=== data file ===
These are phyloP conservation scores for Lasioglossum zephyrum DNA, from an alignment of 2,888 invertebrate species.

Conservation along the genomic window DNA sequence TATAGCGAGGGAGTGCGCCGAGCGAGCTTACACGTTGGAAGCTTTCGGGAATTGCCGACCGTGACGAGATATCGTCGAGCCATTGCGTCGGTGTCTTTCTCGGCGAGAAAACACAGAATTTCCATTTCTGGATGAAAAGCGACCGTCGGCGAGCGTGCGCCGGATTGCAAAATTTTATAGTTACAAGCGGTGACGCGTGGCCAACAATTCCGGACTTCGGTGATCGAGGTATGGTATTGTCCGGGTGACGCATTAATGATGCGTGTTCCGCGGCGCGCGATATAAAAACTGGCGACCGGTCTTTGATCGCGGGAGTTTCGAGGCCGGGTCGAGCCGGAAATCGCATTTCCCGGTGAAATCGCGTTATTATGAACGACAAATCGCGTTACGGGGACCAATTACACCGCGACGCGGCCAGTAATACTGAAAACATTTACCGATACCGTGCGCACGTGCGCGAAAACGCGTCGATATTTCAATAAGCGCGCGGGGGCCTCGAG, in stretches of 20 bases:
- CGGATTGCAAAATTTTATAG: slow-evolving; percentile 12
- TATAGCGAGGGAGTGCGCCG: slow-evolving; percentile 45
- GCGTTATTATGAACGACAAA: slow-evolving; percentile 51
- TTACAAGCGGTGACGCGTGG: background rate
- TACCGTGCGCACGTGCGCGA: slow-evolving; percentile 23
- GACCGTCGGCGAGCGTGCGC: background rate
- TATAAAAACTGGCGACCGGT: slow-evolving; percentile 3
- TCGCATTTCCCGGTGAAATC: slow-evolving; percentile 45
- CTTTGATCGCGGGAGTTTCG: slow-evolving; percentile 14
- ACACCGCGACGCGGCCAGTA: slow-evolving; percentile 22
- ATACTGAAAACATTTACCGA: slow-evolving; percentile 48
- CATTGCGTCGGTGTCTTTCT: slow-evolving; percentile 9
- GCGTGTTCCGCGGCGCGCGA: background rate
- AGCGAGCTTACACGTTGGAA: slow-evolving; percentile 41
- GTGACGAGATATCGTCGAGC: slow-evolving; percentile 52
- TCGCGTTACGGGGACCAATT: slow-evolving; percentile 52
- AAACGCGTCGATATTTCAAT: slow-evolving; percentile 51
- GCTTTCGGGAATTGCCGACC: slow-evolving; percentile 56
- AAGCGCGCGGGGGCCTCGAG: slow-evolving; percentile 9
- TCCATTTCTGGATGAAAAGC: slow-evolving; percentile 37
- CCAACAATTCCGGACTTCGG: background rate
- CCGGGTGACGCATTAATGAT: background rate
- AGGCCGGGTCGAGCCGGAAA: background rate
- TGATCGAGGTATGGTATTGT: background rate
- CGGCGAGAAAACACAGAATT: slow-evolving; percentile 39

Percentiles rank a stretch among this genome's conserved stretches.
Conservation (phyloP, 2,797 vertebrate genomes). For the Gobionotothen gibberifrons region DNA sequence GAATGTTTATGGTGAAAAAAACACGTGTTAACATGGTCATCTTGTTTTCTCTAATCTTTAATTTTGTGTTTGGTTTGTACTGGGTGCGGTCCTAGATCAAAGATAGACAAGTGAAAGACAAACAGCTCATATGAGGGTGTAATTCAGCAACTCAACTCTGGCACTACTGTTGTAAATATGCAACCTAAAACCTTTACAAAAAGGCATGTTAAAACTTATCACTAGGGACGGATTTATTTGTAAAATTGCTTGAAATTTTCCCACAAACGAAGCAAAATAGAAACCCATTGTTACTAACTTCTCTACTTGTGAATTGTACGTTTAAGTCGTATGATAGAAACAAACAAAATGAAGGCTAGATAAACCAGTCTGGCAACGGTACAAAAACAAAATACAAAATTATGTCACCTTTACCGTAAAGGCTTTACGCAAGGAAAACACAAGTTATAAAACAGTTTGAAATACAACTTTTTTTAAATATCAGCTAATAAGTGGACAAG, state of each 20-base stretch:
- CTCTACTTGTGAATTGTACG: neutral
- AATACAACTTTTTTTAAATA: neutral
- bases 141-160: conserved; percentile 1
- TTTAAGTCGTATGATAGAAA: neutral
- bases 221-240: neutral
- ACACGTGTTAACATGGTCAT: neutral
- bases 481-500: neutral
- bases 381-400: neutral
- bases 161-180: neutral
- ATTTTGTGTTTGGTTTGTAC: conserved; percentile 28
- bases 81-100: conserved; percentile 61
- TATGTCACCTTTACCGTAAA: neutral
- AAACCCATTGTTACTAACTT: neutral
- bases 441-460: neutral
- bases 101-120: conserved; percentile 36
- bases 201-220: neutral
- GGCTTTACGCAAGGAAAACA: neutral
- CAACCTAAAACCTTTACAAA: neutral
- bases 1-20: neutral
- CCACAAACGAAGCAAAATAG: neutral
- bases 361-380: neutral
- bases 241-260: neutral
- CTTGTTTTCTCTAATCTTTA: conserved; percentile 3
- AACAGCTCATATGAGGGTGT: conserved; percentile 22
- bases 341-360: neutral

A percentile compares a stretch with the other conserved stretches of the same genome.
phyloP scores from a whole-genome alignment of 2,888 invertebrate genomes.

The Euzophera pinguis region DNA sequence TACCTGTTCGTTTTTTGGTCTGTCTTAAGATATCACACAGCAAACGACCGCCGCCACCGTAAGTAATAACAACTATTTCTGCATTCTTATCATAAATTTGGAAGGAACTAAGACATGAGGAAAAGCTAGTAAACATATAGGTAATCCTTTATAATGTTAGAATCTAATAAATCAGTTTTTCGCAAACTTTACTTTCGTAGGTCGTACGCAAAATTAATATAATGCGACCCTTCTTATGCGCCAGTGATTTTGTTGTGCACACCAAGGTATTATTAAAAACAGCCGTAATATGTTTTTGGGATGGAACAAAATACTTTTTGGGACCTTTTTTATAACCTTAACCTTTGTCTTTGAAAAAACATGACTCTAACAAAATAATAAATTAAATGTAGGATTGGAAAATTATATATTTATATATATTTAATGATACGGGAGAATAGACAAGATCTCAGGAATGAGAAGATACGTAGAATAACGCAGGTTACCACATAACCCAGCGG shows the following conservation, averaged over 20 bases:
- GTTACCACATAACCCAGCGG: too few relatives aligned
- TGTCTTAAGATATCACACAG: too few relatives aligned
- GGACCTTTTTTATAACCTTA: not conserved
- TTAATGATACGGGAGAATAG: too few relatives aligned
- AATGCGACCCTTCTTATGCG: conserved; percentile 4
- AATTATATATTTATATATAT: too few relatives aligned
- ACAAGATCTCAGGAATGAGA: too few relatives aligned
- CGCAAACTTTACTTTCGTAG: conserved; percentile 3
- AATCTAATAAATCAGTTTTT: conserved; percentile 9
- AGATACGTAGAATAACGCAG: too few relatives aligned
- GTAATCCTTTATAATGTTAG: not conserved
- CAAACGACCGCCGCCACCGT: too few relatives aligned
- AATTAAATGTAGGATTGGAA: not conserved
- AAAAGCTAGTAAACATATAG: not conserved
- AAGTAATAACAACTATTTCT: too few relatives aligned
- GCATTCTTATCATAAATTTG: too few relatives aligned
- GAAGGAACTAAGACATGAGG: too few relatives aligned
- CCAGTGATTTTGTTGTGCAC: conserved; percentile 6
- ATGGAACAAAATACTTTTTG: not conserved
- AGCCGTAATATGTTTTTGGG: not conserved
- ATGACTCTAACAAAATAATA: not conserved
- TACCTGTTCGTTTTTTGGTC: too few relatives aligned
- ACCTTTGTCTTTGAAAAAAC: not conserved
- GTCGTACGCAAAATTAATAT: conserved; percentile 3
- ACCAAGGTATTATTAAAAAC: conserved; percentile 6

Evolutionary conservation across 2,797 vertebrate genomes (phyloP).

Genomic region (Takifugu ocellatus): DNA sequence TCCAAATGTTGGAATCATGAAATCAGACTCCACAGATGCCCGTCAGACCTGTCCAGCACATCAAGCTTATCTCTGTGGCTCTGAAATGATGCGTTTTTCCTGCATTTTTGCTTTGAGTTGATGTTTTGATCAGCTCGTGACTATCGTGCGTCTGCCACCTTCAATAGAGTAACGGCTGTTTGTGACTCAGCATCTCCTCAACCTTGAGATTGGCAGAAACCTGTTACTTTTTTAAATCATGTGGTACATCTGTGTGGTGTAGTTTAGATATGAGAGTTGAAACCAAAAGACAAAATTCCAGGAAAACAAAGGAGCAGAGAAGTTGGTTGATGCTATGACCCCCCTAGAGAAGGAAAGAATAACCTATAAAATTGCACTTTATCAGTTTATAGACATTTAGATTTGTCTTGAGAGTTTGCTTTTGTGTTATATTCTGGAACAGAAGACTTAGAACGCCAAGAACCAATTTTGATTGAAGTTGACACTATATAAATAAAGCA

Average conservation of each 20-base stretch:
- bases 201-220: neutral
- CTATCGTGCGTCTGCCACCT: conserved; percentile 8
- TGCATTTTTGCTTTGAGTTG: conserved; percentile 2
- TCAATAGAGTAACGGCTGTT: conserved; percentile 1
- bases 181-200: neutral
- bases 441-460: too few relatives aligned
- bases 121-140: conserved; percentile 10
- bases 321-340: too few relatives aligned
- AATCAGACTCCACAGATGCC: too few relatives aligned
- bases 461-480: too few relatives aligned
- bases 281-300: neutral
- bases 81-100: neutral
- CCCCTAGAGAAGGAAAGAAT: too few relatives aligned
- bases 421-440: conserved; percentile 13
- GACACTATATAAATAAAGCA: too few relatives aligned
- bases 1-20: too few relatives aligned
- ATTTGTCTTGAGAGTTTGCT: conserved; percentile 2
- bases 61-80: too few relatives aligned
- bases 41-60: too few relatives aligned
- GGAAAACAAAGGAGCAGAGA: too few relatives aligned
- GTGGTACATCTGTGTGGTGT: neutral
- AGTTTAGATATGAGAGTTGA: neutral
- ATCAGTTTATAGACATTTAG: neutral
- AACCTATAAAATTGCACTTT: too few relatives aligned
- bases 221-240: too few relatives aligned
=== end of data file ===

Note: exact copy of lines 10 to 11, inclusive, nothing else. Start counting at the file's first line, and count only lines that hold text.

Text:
- TCGCATTTCCCGGTGAAATC: slow-evolving; percentile 45
- CTTTGATCGCGGGAGTTTCG: slow-evolving; percentile 14